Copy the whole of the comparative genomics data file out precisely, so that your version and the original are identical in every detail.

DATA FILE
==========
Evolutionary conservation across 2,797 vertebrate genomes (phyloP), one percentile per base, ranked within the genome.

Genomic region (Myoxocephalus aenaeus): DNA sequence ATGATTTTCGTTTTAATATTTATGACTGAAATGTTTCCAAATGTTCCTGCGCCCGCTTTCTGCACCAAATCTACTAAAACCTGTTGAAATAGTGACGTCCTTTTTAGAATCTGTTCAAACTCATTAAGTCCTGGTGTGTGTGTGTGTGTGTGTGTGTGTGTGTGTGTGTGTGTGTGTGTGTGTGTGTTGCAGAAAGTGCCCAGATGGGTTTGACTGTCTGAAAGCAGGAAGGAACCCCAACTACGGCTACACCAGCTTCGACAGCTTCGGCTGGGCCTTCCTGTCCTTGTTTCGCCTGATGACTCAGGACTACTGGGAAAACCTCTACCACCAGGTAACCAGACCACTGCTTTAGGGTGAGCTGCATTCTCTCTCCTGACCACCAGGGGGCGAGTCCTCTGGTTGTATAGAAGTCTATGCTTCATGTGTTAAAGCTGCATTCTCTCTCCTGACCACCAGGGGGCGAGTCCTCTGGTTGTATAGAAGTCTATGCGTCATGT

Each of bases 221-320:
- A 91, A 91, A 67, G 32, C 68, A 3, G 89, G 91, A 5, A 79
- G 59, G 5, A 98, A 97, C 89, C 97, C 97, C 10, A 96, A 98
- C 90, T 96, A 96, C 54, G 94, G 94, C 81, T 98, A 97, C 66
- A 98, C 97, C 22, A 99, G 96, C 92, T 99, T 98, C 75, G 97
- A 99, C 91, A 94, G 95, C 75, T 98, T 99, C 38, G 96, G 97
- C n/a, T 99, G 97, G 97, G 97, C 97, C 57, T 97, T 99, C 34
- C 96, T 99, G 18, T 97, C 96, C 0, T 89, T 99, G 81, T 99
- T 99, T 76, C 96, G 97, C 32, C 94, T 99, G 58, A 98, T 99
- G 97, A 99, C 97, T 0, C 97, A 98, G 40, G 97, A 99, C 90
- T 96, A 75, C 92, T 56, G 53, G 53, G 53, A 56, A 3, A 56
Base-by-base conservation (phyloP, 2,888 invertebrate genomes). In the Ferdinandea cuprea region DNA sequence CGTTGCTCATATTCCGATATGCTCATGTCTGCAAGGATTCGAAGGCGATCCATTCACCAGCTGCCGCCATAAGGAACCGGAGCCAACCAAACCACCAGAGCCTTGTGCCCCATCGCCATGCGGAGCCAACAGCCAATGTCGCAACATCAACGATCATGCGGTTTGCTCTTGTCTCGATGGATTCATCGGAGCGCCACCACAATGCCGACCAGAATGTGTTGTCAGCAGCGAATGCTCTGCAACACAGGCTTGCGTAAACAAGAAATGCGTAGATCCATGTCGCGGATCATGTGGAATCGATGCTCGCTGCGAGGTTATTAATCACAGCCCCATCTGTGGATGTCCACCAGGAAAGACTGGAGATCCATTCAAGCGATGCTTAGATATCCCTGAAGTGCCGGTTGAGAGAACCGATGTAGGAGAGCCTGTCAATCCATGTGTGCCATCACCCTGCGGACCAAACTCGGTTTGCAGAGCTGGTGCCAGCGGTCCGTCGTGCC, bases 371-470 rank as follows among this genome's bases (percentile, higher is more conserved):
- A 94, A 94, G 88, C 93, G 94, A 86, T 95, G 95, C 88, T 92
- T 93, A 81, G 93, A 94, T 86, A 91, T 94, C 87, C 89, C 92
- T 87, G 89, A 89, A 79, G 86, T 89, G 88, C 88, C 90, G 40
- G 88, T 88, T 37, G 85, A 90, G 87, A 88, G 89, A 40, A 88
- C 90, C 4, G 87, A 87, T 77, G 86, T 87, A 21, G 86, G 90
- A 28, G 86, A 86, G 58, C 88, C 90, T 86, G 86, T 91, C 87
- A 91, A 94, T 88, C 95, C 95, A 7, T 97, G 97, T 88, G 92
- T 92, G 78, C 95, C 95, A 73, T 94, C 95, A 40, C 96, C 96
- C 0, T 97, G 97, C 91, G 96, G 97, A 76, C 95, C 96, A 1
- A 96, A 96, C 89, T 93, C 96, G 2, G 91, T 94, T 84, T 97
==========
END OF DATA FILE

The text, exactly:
Evolutionary conservation across 2,797 vertebrate genomes (phyloP), one percentile per base, ranked within the genome.

Genomic region (Myoxocephalus aenaeus): DNA sequence ATGATTTTCGTTTTAATATTTATGACTGAAATGTTTCCAAATGTTCCTGCGCCCGCTTTCTGCACCAAATCTACTAAAACCTGTTGAAATAGTGACGTCCTTTTTAGAATCTGTTCAAACTCATTAAGTCCTGGTGTGTGTGTGTGTGTGTGTGTGTGTGTGTGTGTGTGTGTGTGTGTGTGTGTGTTGCAGAAAGTGCCCAGATGGGTTTGACTGTCTGAAAGCAGGAAGGAACCCCAACTACGGCTACACCAGCTTCGACAGCTTCGGCTGGGCCTTCCTGTCCTTGTTTCGCCTGATGACTCAGGACTACTGGGAAAACCTCTACCACCAGGTAACCAGACCACTGCTTTAGGGTGAGCTGCATTCTCTCTCCTGACCACCAGGGGGCGAGTCCTCTGGTTGTATAGAAGTCTATGCTTCATGTGTTAAAGCTGCATTCTCTCTCCTGACCACCAGGGGGCGAGTCCTCTGGTTGTATAGAAGTCTATGCGTCATGT

Each of bases 221-320:
- A 91, A 91, A 67, G 32, C 68, A 3, G 89, G 91, A 5, A 79
- G 59, G 5, A 98, A 97, C 89, C 97, C 97, C 10, A 96, A 98
- C 90, T 96, A 96, C 54, G 94, G 94, C 81, T 98, A 97, C 66
- A 98, C 97, C 22, A 99, G 96, C 92, T 99, T 98, C 75, G 97
- A 99, C 91, A 94, G 95, C 75, T 98, T 99, C 38, G 96, G 97
- C n/a, T 99, G 97, G 97, G 97, C 97, C 57, T 97, T 99, C 34
- C 96, T 99, G 18, T 97, C 96, C 0, T 89, T 99, G 81, T 99
- T 99, T 76, C 96, G 97, C 32, C 94, T 99, G 58, A 98, T 99
- G 97, A 99, C 97, T 0, C 97, A 98, G 40, G 97, A 99, C 90
- T 96, A 75, C 92, T 56, G 53, G 53, G 53, A 56, A 3, A 56
Base-by-base conservation (phyloP, 2,888 invertebrate genomes). In the Ferdinandea cuprea region DNA sequence CGTTGCTCATATTCCGATATGCTCATGTCTGCAAGGATTCGAAGGCGATCCATTCACCAGCTGCCGCCATAAGGAACCGGAGCCAACCAAACCACCAGAGCCTTGTGCCCCATCGCCATGCGGAGCCAACAGCCAATGTCGCAACATCAACGATCATGCGGTTTGCTCTTGTCTCGATGGATTCATCGGAGCGCCACCACAATGCCGACCAGAATGTGTTGTCAGCAGCGAATGCTCTGCAACACAGGCTTGCGTAAACAAGAAATGCGTAGATCCATGTCGCGGATCATGTGGAATCGATGCTCGCTGCGAGGTTATTAATCACAGCCCCATCTGTGGATGTCCACCAGGAAAGACTGGAGATCCATTCAAGCGATGCTTAGATATCCCTGAAGTGCCGGTTGAGAGAACCGATGTAGGAGAGCCTGTCAATCCATGTGTGCCATCACCCTGCGGACCAAACTCGGTTTGCAGAGCTGGTGCCAGCGGTCCGTCGTGCC, bases 371-470 rank as follows among this genome's bases (percentile, higher is more conserved):
- A 94, A 94, G 88, C 93, G 94, A 86, T 95, G 95, C 88, T 92
- T 93, A 81, G 93, A 94, T 86, A 91, T 94, C 87, C 89, C 92
- T 87, G 89, A 89, A 79, G 86, T 89, G 88, C 88, C 90, G 40
- G 88, T 88, T 37, G 85, A 90, G 87, A 88, G 89, A 40, A 88
- C 90, C 4, G 87, A 87, T 77, G 86, T 87, A 21, G 86, G 90
- A 28, G 86, A 86, G 58, C 88, C 90, T 86, G 86, T 91, C 87
- A 91, A 94, T 88, C 95, C 95, A 7, T 97, G 97, T 88, G 92
- T 92, G 78, C 95, C 95, A 73, T 94, C 95, A 40, C 96, C 96
- C 0, T 97, G 97, C 91, G 96, G 97, A 76, C 95, C 96, A 1
- A 96, A 96, C 89, T 93, C 96, G 2, G 91, T 94, T 84, T 97